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The Hunger Artists

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  1. Introduction.
  2. Frederic Jameson's critique: Linkage of art to commerce.
  3. The government and the creation of a hierarchy within the art world.
  4. How does one control one's art?
  5. Franz Kafka: The Hunger Artist.
  6. The mechanic production and funding of art.
  7. Conclusion.
  8. Works cited.

As many authors have spent novels analyzing, we are not alone in constructing ourselves. In his essay "Postscripts on Societal Control," Deleuze aptly states "control is not a closed system." In this world of ever-growing commodities and technological advances, it is becoming increasingly apparent how invasive control is; scientists are quickly approaching ways to biochemically engineer humans, and Michel Foucault has made famous his arguments regarding the panoptical idea that society is controlled by feeling the presence of constant surveillance, whether it be from a god or a government. But what happens when control is so slippery that we are no longer granted the creative, artistic freedom we were taught made us individuals? When even our supposedly god-given right for personal expression is limited by power structures that are often sightless, tasteless, and utterly senseless, one can't help but question if we have any rights that aren't bound to the restrictions unknowingly set for us.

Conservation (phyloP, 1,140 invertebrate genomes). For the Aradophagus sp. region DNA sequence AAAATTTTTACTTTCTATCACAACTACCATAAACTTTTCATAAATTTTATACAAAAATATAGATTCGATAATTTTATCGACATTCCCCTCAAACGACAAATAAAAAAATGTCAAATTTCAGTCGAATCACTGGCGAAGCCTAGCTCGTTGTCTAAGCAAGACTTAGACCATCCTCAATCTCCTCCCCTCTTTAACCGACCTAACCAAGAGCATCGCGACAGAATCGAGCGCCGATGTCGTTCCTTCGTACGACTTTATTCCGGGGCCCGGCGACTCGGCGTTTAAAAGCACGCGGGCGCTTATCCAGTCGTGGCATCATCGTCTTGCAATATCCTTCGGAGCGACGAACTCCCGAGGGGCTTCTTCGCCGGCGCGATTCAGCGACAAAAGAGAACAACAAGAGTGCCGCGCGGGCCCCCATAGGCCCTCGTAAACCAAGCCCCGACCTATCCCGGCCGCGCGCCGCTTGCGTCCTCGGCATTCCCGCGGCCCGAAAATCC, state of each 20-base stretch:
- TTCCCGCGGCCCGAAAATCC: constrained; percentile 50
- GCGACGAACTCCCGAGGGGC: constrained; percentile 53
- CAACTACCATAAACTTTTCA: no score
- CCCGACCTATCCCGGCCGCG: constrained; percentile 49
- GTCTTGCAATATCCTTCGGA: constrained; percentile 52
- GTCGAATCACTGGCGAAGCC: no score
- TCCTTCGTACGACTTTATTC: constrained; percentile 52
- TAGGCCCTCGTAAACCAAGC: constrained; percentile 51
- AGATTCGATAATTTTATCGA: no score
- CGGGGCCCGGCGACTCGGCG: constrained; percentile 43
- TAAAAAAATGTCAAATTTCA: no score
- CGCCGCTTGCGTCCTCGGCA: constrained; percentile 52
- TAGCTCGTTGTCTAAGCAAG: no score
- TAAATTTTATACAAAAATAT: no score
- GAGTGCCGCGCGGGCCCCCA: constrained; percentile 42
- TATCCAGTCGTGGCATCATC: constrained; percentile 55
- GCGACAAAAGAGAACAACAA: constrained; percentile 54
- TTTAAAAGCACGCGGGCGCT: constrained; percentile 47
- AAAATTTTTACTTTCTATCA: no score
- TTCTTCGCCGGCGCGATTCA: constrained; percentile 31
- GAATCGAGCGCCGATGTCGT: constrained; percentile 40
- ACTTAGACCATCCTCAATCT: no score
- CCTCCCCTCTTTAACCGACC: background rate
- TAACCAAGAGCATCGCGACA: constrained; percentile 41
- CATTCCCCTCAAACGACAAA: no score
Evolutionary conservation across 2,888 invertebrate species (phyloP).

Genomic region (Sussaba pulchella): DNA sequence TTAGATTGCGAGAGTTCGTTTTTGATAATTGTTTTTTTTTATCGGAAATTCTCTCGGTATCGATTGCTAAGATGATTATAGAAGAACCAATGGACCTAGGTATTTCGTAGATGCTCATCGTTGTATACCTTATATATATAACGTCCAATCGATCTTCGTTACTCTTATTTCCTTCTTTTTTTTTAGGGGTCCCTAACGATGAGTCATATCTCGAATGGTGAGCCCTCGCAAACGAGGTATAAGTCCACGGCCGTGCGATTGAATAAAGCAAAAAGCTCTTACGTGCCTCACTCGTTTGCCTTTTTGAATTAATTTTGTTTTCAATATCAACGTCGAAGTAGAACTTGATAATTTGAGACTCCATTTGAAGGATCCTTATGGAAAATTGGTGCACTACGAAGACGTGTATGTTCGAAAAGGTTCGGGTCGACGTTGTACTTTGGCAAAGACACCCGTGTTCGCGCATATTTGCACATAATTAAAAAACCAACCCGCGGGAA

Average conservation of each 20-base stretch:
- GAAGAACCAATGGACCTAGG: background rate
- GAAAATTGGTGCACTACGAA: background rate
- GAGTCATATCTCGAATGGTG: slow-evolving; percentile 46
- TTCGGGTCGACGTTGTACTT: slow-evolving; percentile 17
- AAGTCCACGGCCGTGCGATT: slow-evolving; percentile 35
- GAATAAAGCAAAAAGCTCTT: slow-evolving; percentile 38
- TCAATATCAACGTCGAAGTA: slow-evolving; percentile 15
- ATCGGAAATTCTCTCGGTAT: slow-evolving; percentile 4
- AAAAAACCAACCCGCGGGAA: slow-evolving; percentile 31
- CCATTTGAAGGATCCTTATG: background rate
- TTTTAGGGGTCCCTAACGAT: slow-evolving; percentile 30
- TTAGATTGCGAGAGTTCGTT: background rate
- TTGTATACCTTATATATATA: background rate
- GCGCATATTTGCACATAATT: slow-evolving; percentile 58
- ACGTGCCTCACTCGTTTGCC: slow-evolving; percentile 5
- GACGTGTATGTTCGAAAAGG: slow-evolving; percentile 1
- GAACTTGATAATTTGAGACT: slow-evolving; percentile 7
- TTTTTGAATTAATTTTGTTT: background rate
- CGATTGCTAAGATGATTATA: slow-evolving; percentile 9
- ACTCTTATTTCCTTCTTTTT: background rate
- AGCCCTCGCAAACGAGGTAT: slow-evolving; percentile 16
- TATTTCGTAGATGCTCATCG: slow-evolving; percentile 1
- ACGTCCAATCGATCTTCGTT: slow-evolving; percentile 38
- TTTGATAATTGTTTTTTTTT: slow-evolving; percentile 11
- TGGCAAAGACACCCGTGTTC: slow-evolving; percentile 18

[...] If there is any way to win the battle for integrity and expression, than the most important realization is that, to once again rely on the eloquence of Deleuze, conception of a control mechanism ( ) is not necessarily one of science fiction.? (312) It is up to the artists of today's manipulative society to recognize that those ideas of controlling both mind and body, and the governments behind them, are surely real and desperately hoping we will pass them off as mere invention, and nothing worthy of batting an eye towards. [...]

[...] And that relationship was exploited in some of the exhibits.? (Saunders 260) It was as if America was claiming that even its artists felt so free and empowered by their country and its culture, that even splattered paint was an honorable expression, and rigid lines and the stifling confines of realist painting was not. Regardless of how the artist felt, or knew how he was being portrayed, the American government capitalized on a person being able to produce something. The CIA realized that that ?something? was art, and could be manipulated to look like democracy had a vital part in manufacturing American expression. [...]

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